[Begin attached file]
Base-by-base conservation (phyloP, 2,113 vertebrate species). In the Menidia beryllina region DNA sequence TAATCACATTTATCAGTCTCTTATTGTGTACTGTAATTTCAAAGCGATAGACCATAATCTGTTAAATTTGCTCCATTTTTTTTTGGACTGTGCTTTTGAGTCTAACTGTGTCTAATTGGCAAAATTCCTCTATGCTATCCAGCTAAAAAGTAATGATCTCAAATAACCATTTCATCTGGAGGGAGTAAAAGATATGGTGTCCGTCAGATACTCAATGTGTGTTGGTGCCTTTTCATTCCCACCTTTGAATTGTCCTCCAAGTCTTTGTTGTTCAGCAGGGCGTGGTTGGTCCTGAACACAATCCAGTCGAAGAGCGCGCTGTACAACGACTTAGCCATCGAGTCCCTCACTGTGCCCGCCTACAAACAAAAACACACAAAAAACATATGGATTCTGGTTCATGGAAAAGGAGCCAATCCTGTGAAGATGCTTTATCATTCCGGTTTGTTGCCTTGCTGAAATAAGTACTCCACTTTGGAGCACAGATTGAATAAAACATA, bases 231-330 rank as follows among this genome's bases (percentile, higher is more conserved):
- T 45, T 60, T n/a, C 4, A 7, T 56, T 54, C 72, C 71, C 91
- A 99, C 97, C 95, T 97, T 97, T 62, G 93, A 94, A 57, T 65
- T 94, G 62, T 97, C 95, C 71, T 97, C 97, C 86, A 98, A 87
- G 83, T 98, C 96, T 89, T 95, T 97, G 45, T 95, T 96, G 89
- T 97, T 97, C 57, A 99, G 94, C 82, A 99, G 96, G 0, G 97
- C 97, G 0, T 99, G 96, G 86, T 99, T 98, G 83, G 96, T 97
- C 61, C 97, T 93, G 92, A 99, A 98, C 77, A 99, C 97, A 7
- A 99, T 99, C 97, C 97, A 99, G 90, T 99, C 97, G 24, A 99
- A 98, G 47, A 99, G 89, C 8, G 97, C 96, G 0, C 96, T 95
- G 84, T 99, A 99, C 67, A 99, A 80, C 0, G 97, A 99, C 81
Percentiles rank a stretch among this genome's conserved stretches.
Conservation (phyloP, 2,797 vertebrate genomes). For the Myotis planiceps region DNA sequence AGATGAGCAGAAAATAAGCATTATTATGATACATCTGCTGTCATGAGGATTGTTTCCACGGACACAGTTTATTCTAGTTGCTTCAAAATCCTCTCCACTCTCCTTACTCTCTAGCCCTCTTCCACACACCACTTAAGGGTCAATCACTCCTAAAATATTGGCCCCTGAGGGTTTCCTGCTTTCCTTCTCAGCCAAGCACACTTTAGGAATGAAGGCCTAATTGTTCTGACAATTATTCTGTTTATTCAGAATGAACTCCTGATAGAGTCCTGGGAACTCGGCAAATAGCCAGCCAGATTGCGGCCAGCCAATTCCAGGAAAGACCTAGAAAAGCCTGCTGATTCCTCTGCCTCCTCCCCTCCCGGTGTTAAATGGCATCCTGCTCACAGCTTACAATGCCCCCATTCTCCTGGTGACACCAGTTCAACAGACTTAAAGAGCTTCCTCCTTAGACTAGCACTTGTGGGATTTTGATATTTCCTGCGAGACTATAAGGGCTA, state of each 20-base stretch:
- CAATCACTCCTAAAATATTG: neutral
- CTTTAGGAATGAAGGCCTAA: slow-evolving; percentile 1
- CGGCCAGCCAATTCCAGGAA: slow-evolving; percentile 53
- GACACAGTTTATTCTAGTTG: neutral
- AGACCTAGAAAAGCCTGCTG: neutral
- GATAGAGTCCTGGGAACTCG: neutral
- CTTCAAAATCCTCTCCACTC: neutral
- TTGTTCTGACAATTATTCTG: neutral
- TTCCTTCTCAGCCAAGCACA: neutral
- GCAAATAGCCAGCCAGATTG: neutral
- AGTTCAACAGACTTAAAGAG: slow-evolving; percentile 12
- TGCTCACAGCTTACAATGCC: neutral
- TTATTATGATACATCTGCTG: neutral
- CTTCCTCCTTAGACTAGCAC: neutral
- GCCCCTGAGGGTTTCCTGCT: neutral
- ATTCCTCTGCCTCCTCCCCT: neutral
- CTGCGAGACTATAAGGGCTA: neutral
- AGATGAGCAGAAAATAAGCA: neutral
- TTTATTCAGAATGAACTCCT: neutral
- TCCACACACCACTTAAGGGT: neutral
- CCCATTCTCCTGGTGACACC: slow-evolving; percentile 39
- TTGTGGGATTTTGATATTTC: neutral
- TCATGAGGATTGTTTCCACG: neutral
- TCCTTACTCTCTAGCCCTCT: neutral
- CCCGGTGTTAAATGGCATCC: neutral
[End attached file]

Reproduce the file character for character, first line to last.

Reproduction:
Base-by-base conservation (phyloP, 2,113 vertebrate species). In the Menidia beryllina region DNA sequence TAATCACATTTATCAGTCTCTTATTGTGTACTGTAATTTCAAAGCGATAGACCATAATCTGTTAAATTTGCTCCATTTTTTTTTGGACTGTGCTTTTGAGTCTAACTGTGTCTAATTGGCAAAATTCCTCTATGCTATCCAGCTAAAAAGTAATGATCTCAAATAACCATTTCATCTGGAGGGAGTAAAAGATATGGTGTCCGTCAGATACTCAATGTGTGTTGGTGCCTTTTCATTCCCACCTTTGAATTGTCCTCCAAGTCTTTGTTGTTCAGCAGGGCGTGGTTGGTCCTGAACACAATCCAGTCGAAGAGCGCGCTGTACAACGACTTAGCCATCGAGTCCCTCACTGTGCCCGCCTACAAACAAAAACACACAAAAAACATATGGATTCTGGTTCATGGAAAAGGAGCCAATCCTGTGAAGATGCTTTATCATTCCGGTTTGTTGCCTTGCTGAAATAAGTACTCCACTTTGGAGCACAGATTGAATAAAACATA, bases 231-330 rank as follows among this genome's bases (percentile, higher is more conserved):
- T 45, T 60, T n/a, C 4, A 7, T 56, T 54, C 72, C 71, C 91
- A 99, C 97, C 95, T 97, T 97, T 62, G 93, A 94, A 57, T 65
- T 94, G 62, T 97, C 95, C 71, T 97, C 97, C 86, A 98, A 87
- G 83, T 98, C 96, T 89, T 95, T 97, G 45, T 95, T 96, G 89
- T 97, T 97, C 57, A 99, G 94, C 82, A 99, G 96, G 0, G 97
- C 97, G 0, T 99, G 96, G 86, T 99, T 98, G 83, G 96, T 97
- C 61, C 97, T 93, G 92, A 99, A 98, C 77, A 99, C 97, A 7
- A 99, T 99, C 97, C 97, A 99, G 90, T 99, C 97, G 24, A 99
- A 98, G 47, A 99, G 89, C 8, G 97, C 96, G 0, C 96, T 95
- G 84, T 99, A 99, C 67, A 99, A 80, C 0, G 97, A 99, C 81
Percentiles rank a stretch among this genome's conserved stretches.
Conservation (phyloP, 2,797 vertebrate genomes). For the Myotis planiceps region DNA sequence AGATGAGCAGAAAATAAGCATTATTATGATACATCTGCTGTCATGAGGATTGTTTCCACGGACACAGTTTATTCTAGTTGCTTCAAAATCCTCTCCACTCTCCTTACTCTCTAGCCCTCTTCCACACACCACTTAAGGGTCAATCACTCCTAAAATATTGGCCCCTGAGGGTTTCCTGCTTTCCTTCTCAGCCAAGCACACTTTAGGAATGAAGGCCTAATTGTTCTGACAATTATTCTGTTTATTCAGAATGAACTCCTGATAGAGTCCTGGGAACTCGGCAAATAGCCAGCCAGATTGCGGCCAGCCAATTCCAGGAAAGACCTAGAAAAGCCTGCTGATTCCTCTGCCTCCTCCCCTCCCGGTGTTAAATGGCATCCTGCTCACAGCTTACAATGCCCCCATTCTCCTGGTGACACCAGTTCAACAGACTTAAAGAGCTTCCTCCTTAGACTAGCACTTGTGGGATTTTGATATTTCCTGCGAGACTATAAGGGCTA, state of each 20-base stretch:
- CAATCACTCCTAAAATATTG: neutral
- CTTTAGGAATGAAGGCCTAA: slow-evolving; percentile 1
- CGGCCAGCCAATTCCAGGAA: slow-evolving; percentile 53
- GACACAGTTTATTCTAGTTG: neutral
- AGACCTAGAAAAGCCTGCTG: neutral
- GATAGAGTCCTGGGAACTCG: neutral
- CTTCAAAATCCTCTCCACTC: neutral
- TTGTTCTGACAATTATTCTG: neutral
- TTCCTTCTCAGCCAAGCACA: neutral
- GCAAATAGCCAGCCAGATTG: neutral
- AGTTCAACAGACTTAAAGAG: slow-evolving; percentile 12
- TGCTCACAGCTTACAATGCC: neutral
- TTATTATGATACATCTGCTG: neutral
- CTTCCTCCTTAGACTAGCAC: neutral
- GCCCCTGAGGGTTTCCTGCT: neutral
- ATTCCTCTGCCTCCTCCCCT: neutral
- CTGCGAGACTATAAGGGCTA: neutral
- AGATGAGCAGAAAATAAGCA: neutral
- TTTATTCAGAATGAACTCCT: neutral
- TCCACACACCACTTAAGGGT: neutral
- CCCATTCTCCTGGTGACACC: slow-evolving; percentile 39
- TTGTGGGATTTTGATATTTC: neutral
- TCATGAGGATTGTTTCCACG: neutral
- TCCTTACTCTCTAGCCCTCT: neutral
- CCCGGTGTTAAATGGCATCC: neutral